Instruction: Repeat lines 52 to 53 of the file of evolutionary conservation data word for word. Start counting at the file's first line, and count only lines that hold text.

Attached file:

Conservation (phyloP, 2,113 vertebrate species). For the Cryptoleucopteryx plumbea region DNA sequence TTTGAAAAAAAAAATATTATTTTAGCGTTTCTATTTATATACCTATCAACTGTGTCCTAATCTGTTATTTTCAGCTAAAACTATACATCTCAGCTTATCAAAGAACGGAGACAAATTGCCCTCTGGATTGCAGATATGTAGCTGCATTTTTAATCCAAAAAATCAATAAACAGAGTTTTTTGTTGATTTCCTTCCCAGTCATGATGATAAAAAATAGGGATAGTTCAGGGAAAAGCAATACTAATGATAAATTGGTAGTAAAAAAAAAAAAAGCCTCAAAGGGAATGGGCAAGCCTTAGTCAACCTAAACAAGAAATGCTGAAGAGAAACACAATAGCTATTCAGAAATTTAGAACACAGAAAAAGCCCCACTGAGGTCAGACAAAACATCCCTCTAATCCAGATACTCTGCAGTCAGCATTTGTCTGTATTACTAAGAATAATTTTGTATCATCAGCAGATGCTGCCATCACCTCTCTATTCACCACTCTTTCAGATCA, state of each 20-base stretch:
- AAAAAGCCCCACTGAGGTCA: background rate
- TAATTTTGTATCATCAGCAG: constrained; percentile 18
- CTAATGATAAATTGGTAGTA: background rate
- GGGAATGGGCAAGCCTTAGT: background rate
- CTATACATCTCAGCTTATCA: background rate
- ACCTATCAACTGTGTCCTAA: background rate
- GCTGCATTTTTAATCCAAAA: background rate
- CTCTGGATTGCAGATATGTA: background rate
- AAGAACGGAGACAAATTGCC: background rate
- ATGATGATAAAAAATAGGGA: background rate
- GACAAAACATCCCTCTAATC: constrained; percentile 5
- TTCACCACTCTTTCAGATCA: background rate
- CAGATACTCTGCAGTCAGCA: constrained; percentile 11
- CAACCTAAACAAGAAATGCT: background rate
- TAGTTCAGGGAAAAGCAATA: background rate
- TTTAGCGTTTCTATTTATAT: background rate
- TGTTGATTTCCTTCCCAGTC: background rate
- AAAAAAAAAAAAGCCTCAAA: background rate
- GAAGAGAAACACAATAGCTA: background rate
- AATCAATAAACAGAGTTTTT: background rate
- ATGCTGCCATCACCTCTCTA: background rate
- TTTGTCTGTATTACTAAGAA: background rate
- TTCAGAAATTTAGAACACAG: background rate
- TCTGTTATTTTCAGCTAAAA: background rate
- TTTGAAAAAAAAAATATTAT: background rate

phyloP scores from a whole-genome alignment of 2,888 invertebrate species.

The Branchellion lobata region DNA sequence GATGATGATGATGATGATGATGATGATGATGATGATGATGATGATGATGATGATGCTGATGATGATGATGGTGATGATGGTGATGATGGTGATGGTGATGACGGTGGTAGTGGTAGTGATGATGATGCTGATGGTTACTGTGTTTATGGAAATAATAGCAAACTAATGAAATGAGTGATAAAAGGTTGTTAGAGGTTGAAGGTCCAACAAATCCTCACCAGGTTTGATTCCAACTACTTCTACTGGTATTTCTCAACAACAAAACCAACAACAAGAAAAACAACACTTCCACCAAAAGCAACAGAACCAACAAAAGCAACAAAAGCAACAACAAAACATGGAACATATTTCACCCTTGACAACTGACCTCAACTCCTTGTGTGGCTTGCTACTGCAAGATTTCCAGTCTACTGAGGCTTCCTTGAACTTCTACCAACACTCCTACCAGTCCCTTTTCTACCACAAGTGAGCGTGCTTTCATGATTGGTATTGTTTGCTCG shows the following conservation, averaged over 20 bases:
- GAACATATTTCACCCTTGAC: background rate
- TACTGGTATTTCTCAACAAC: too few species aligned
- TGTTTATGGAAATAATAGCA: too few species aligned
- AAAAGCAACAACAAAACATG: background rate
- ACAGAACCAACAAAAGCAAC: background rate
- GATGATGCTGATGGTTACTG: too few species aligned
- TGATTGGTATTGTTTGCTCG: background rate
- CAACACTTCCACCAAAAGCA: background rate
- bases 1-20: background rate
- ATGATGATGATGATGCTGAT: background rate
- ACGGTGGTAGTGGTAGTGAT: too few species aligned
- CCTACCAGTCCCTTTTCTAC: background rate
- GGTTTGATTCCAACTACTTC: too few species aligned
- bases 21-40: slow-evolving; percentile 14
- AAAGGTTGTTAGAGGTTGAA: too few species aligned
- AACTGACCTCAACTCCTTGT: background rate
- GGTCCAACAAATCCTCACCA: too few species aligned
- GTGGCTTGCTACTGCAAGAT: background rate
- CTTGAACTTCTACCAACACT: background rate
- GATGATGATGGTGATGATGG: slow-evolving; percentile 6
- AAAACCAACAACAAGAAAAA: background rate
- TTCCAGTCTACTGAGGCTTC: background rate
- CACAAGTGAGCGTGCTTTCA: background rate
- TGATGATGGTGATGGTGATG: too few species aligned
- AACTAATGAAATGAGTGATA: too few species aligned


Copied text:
- TGATGATGGTGATGGTGATG: too few species aligned
- AACTAATGAAATGAGTGATA: too few species aligned